The Research and Development Council of New Jersey presented one of its highest awards last night to Kamalesh K. Sirkar, PhD, distinguished chemical engineering professor at New Jersey Institute of Technology (NJIT). Sirkar, an internationally regarded expert in the field of membrane separation technologies, holds a total of 22 patents; he received the honor for his patent to remove volatile organic pollutants from waste gas streams produced from manufacturing processes before the toxic pollutants are released to the atmosphere. Sirkar resides with his family in Bridgewater.
The Council also honored Jyh-Yao Raphael Li, PhD, of Parsippany, a postdoctoral fellow who worked alongside Sirkar and is a co-inventor of the patent.
A more detailed look at the invention shows that the two chemical engineers successfully developed a method and apparatus for removing potentially toxic organic compounds from a multicomponent gas and vapor mixture. Their invention can be used by many industries from printing plants to wastewater facilities.
Using Sirkar and Li's method, some 98 percent of any volatile organic pollutant can be recovered and the treated gas safely released. The method employs an air/waste gas stream flowing through the bores of hollow fibers as fine as human hair. At the same time, a vacuum pulls the pollutants out through the membrane coating on the outside surface of the hollow fibers.
Sirkar, who is the Foundation Professor for Membrane Separations and directs NJIT's Center for Membrane Technologies, is now working on a water purification process and a more efficient, faster and less costly desalination process. He has studied industrial uses of water and how industries might recycle wastewater.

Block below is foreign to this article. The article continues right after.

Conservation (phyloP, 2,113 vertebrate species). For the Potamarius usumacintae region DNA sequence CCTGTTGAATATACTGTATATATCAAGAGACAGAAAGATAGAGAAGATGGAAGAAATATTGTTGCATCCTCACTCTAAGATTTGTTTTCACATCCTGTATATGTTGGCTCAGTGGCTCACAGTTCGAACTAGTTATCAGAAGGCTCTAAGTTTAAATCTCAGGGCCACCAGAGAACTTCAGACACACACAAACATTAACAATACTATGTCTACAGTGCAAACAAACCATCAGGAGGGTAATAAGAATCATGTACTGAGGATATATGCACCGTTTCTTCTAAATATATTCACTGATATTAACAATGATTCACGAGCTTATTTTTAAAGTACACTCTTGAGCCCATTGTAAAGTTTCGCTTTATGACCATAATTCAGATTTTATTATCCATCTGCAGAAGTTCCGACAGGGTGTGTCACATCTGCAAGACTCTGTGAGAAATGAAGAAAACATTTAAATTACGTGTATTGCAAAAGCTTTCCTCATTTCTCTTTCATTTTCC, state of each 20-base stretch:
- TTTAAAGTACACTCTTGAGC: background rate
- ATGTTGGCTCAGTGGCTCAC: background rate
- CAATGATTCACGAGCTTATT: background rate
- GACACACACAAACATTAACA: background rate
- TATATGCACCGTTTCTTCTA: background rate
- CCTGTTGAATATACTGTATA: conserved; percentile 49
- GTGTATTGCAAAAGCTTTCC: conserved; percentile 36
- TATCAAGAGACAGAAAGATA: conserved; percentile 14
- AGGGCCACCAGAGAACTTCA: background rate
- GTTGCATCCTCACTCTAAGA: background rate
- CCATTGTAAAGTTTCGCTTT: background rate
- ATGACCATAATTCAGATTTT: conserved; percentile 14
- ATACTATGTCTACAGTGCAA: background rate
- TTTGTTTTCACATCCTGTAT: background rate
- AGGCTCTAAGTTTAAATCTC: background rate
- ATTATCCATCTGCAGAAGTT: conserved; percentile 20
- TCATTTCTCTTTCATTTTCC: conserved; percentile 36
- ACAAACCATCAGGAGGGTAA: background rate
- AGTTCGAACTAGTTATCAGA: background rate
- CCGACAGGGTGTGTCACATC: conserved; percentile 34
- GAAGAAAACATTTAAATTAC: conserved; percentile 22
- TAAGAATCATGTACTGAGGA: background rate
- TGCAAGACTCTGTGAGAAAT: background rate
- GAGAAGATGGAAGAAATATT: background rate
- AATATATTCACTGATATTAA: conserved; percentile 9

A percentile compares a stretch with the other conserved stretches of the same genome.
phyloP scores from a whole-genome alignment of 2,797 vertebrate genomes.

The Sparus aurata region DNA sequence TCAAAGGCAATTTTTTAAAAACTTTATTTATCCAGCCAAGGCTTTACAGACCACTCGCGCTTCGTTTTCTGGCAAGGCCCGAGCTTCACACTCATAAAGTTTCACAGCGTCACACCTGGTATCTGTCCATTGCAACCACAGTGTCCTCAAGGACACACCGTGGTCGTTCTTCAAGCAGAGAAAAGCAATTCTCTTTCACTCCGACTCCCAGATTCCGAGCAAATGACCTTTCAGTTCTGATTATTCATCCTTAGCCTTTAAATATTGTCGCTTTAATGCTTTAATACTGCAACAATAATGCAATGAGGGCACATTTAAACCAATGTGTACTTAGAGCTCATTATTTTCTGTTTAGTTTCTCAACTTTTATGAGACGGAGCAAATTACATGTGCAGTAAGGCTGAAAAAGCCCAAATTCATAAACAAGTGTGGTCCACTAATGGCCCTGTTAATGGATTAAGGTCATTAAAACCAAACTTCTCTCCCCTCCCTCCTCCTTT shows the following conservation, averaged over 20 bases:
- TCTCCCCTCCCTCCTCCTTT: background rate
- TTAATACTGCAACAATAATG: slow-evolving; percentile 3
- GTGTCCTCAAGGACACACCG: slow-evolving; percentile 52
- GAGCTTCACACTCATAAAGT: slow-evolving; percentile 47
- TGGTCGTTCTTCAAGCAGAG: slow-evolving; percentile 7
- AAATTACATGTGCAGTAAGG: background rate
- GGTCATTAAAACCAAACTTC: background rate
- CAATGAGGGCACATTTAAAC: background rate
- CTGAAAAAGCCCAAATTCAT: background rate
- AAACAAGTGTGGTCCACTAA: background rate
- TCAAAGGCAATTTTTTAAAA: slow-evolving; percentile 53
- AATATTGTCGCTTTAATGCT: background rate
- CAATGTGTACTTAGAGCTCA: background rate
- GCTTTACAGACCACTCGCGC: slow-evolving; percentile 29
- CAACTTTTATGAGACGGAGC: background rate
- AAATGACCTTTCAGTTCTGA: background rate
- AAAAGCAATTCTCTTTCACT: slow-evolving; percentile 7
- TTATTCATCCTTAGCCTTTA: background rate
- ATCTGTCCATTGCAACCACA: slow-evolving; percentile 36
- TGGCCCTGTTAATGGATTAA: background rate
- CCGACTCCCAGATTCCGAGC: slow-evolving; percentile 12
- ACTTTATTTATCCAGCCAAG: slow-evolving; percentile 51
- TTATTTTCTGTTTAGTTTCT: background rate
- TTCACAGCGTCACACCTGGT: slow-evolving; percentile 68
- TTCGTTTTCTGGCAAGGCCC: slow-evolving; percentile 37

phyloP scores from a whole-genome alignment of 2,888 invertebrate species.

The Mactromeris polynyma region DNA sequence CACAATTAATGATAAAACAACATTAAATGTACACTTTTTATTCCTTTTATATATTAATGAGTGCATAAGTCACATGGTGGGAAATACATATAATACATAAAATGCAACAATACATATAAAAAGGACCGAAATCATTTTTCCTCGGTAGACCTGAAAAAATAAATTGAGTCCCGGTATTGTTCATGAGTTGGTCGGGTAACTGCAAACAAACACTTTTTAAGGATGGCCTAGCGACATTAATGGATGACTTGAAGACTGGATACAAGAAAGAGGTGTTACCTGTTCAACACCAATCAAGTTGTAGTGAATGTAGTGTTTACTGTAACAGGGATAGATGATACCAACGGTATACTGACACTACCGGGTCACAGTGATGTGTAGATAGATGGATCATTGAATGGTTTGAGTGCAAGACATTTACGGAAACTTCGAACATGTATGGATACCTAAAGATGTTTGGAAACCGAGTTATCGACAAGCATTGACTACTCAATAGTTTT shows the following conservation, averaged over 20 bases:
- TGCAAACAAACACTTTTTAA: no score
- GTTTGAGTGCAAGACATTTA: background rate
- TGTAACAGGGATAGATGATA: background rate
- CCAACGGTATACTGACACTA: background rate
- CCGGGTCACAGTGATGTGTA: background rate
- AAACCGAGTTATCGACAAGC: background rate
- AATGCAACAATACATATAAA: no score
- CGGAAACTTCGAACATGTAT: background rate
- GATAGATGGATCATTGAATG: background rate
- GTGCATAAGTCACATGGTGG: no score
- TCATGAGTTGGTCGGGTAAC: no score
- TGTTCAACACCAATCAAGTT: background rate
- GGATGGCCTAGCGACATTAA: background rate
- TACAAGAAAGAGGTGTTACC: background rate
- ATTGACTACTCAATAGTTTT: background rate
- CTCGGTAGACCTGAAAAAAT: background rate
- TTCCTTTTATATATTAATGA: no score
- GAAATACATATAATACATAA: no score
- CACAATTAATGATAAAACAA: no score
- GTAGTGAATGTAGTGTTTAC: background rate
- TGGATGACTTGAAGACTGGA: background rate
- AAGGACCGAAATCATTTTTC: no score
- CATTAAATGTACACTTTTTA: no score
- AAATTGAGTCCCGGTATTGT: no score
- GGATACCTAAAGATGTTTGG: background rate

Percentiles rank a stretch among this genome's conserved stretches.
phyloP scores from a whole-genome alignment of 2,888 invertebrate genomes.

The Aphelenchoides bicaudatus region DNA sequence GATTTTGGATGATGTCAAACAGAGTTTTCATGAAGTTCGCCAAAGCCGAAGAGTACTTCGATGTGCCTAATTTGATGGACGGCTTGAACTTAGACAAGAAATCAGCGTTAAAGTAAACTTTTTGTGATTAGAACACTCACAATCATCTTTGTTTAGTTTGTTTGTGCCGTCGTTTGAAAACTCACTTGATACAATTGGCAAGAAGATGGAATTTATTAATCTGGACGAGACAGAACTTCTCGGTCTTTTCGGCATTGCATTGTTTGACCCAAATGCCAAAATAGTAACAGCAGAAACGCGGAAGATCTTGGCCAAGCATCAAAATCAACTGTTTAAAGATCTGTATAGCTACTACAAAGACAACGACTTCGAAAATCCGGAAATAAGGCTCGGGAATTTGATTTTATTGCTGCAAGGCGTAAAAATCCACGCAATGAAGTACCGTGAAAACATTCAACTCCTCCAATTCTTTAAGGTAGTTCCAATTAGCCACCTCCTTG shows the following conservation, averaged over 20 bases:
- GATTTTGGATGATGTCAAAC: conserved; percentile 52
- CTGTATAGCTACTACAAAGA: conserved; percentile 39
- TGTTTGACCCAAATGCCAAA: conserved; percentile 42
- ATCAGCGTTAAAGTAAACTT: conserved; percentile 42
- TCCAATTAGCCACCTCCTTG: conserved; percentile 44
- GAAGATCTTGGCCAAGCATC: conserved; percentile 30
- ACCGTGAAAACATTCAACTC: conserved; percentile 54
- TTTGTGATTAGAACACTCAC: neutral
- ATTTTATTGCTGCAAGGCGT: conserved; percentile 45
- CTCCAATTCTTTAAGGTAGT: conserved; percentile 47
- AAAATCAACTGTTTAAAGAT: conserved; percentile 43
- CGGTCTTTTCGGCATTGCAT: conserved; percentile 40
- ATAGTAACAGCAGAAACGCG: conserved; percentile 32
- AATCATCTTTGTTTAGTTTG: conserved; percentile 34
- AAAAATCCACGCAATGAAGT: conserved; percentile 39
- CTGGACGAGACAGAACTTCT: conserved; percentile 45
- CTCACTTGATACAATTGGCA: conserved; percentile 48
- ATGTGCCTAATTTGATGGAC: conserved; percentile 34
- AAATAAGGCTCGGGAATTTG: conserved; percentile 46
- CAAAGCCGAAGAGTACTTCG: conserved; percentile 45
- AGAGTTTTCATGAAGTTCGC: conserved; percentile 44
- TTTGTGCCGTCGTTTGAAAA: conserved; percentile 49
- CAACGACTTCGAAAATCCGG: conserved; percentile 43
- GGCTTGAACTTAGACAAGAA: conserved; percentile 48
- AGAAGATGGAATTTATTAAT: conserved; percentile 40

Sirkar was recently awarded the Institute Award for Excellence in Industrial Gases Technology by the American Institute of Chemical Engineers. He is also the recipient of the Themis Medicare Chemcon Distinguished Speaker Award, in India sponsored by the Indian Institute of Chemical Engineers. The same organization inducted him as an honorary Fellow.
Sirkar is a co-editor of the widely used Membrane Handbook (Chapman and Hall Publishers, NY,1992; Kluwer Academic Publishers, Boston, 2001). He has authored 186 publications; his research has most recently been published in: Industrial and Engineering Chemistry Research; Journal of Membrane Science; Chemical Engineering Science; Biotechnology Progress; Journal of American Chemical Society; Polymer; and Journal of Controlled Release.
Sirkar graduated with a bachelor's degree with honors in 1963 from the Indian Institute of Technology, Kharagpur, India. He received his master's degree in 1966 and his PhD in 1969 from the University of Illinois, Urbana. NJIT, New Jersey's science and technology university, enrolls more than 8,000 students in bachelor's, master's and doctoral degrees in 92 degree programs offered by six colleges: Newark College of Engineering, New Jersey School of Architecture, College of Science and Liberal Arts, School of Management, Albert Dorman Honors College and College of Computing Sciences. NJIT is renowned for expertise in architecture, applied mathematics, wireless communications and networking, solar physics, advanced engineered particulate materials, nanotechnology, neural engineering and eLearning. In 2006, Princeton Review named NJIT among the nation's top 25 campuses for technology and top 150 for best value. U.S. News & World Report's 2007 Annual Guide to America's Best Colleges ranked NJIT in the top tier of national research universities
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